Inside the church, with the rare intimacy of a small youth group, Mr. Mbeweabandons the rickety wooden lectern and towers a foot away from the front row.For three weeks he has preached from Galatians. Now he fires questions at thegroup, then stops short as they flutter through notes and Bibles. "It’stoo late, I’m already complaining," he says, as one young man yells out ananswer. "You know I always complain when I come here. You people don’tmake me feel like I’m in a youth group." His meaty, rippling laugh infectshis audience.
Back at Kabwata Baptist Church, Mr. Mbewe chats with church members outside arectangular building of church offices, school, classrooms, library, andsanctuary. None of this existed 10 years ago. In 1987 the 35-member church metin the local community hall. Now the congregation has grown to 200 members.
In that time the pastor has guided a steady treadmill of additions. Ceiling andpaint were added to the sanctuary in 1997 so the congregation wasn’tworshipping under naked steel roof sheets. An elementary school began in 1998.A printing press began in the garage in 2000.
The growth proved to be the pastor’s hardest test. Twenty members left overchanges he instituted. When he arrived at Kabwata, he found a team of deaconsand one elder heading the church. Within two years he created an eldership anddivided the duties, which left the deacons out of some decision making. He alsointroduced Reformed theology.
Church members accused him of singling them out in sermons and said he wasunfit to be a pastor. Dapson Mwendafilumba, a member who disagreed with Mr.Mbewe, argued in the pastor’s book-lined study that Mr. Mbewe wasn’t practisingwhat he preached. "He was not being more of a caring pastor in terms ofvisiting when he left the pulpit," he said. "I called him an actor. Isaid, ‘Look here, you don’t seem to marry the two."’ Mr. Mbewe describedthe period as the "worst in his ministerial life."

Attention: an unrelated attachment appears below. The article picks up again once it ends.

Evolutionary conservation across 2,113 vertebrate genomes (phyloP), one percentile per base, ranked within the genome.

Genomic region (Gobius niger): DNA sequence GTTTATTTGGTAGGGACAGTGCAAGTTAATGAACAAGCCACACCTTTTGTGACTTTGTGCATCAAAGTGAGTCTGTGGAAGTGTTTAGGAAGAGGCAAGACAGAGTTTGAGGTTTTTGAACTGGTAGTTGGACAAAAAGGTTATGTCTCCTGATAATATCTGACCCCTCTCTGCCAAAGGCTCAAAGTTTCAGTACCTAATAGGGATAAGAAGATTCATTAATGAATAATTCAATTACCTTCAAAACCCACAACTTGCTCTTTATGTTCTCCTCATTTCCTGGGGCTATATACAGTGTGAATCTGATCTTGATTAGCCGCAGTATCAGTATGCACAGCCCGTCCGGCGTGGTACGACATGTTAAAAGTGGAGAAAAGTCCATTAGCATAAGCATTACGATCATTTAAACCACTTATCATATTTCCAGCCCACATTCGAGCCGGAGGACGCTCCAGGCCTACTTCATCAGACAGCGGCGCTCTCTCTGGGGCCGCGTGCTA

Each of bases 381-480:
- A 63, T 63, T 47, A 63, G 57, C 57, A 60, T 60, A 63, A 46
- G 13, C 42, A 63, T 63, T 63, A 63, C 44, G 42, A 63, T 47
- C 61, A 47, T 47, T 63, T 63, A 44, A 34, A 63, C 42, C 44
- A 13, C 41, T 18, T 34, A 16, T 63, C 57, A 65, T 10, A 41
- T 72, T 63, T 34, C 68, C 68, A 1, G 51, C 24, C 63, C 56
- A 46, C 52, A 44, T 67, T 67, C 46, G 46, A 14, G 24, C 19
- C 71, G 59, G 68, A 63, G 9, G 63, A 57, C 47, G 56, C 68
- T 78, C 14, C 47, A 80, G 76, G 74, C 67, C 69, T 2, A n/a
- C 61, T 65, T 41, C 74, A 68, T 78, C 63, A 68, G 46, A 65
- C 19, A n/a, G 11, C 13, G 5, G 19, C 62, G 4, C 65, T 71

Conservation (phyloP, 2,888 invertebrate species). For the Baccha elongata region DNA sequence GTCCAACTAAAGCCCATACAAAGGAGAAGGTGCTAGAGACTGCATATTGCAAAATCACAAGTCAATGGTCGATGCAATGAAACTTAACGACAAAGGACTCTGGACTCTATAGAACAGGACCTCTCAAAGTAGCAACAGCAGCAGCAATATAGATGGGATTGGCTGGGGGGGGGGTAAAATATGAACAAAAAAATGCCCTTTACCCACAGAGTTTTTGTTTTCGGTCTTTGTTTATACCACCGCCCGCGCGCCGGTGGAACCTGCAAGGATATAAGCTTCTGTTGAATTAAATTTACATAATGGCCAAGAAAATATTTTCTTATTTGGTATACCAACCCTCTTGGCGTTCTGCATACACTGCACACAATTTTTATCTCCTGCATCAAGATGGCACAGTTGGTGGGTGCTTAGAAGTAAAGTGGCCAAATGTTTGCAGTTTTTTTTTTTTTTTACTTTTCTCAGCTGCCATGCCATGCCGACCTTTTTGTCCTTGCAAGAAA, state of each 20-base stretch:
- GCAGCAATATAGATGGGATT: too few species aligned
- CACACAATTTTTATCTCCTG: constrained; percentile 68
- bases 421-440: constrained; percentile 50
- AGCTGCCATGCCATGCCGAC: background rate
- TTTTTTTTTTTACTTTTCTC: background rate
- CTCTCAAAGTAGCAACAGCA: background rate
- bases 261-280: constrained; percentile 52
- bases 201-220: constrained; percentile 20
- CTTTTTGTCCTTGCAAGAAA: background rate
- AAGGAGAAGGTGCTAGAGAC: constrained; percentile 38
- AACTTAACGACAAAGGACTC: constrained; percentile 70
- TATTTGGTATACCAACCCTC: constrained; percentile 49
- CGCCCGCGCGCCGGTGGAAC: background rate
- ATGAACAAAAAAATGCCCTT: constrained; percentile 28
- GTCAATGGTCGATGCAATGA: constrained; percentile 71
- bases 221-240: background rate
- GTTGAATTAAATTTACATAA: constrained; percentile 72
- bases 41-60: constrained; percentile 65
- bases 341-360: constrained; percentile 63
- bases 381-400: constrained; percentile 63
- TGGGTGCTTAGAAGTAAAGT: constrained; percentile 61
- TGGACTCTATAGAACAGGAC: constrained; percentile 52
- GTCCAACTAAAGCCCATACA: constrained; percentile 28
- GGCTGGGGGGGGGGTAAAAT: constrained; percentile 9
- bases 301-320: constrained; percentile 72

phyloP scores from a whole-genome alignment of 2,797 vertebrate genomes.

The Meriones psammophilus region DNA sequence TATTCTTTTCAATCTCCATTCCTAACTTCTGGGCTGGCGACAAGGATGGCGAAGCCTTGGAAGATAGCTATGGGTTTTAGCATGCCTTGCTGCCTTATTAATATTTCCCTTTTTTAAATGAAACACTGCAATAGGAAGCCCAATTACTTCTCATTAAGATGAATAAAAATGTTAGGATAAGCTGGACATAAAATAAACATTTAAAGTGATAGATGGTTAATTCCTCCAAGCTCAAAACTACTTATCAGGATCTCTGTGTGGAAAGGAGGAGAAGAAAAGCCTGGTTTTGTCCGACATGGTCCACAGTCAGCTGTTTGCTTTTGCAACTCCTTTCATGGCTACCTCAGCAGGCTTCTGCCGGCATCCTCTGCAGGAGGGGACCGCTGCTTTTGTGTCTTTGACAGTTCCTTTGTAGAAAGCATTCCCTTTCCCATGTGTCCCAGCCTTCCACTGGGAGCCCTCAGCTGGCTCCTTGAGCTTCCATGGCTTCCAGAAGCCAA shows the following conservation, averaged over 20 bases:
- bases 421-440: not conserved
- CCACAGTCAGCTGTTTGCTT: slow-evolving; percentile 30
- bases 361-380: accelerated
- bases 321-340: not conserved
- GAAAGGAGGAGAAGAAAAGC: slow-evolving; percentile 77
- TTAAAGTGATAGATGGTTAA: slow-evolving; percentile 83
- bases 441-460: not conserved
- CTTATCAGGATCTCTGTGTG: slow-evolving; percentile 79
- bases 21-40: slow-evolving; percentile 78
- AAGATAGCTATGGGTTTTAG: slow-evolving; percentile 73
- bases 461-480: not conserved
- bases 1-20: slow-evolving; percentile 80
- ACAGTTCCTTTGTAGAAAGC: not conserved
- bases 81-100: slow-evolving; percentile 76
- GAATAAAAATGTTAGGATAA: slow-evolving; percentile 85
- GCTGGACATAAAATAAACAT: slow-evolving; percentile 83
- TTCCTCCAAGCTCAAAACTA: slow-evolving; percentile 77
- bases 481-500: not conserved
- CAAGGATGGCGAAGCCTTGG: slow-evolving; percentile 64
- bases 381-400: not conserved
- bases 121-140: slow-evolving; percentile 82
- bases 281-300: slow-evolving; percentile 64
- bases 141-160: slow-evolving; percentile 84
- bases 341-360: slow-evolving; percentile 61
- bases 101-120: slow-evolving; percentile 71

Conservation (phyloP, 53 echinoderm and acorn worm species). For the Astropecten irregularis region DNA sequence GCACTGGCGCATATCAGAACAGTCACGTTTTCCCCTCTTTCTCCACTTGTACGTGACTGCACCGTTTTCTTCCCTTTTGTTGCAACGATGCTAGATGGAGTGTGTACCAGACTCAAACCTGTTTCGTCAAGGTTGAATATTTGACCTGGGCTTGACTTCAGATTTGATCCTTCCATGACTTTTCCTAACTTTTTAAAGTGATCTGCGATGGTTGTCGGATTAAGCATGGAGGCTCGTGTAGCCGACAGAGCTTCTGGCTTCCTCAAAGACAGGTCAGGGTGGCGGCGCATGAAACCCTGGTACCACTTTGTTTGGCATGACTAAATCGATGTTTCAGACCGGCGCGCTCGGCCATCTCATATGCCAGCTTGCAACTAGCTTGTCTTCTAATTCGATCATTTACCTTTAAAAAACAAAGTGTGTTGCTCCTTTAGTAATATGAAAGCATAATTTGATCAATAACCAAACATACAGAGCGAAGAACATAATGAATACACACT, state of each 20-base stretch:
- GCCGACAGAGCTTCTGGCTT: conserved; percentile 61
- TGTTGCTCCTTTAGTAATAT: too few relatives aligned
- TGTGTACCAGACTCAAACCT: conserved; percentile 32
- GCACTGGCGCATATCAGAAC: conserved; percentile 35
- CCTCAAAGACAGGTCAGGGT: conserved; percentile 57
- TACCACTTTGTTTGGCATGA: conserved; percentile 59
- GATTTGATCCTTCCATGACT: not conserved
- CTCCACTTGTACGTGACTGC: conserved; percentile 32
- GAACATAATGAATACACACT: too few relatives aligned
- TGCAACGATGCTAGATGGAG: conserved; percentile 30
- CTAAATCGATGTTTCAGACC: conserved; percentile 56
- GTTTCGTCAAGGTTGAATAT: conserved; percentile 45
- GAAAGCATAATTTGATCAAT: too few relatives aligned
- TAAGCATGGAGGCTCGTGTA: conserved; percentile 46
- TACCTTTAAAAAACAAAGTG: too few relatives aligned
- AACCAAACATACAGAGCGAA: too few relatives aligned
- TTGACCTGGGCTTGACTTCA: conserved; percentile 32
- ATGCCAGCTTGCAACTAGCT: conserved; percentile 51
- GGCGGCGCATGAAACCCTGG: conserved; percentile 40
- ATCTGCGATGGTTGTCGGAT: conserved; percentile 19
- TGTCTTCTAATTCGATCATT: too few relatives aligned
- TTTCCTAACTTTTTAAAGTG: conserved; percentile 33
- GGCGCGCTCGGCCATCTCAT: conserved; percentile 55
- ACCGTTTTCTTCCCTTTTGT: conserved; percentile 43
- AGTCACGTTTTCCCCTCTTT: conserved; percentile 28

He used to joke, "If I coughed, people would say ‘He’s coughing too much,’or if I didn’t cough they’d say, ‘Why isn’t he coughing? Isn’t he human?"’
So five years into his pastorate; the congregation had to vote on whether itwanted him to stay or go. In the end, 92 percent of the congregation voted forMr. Mbewe to stay. Mr. Mwendafilumba, who joined another church, said they areon good terms now. He maintains that Mr. Mbewe could have gone slower on thereforms. Mr. Mbewe agrees. "He is very headstrong and likes to lead, likesto push," said Mr. Bota. "He’s rarely in a position where there’sanother guy that’s better than him. He tends to get what he wants done,done."
Mr. Mbewe’s wife, Felistas, recalls his patience when dealing with churchmembers who opposed him. "You can’t see my husband lose his temper,"she says "If he’s upset about something usually he withdraws: He washaving sleepless nights, wanting to write everything that happened."
Today, Mr. Mbewe’s reputation extends beyond Zambia. He has preached atReformed and Baptist conferences in the United States, England, South Africa,and Brazil. Tom Ascol, pastor of Grace Baptist Church in Cape Coral, Florida,first met Mr. Mbewe at a conference in South Africa in 1995. "Conrad hasbeen gifted by God to preach to the consciences of people," he said."He is a devoted student of Scripture and human nature, as well as aravenous reader of theology. All of this he shares in common with Spurgeon.Also, like Spurgeon, though he is multitalented, he is first and foremost apreacher and loves to have it that way."
Even when Mr. Mbewe winds down on a Monday evening, his day off, church workersscuttle in and out of his front door. Several members of the college group slipinto his study to borrow a book. "This is what it gets like at thistime," he says, grinning from his living-room armchair. He doesn’t knowabout being the ‘Spurgeon of Africa’. But he does like being a pastor.
By permission of World magazine: March 29, 2003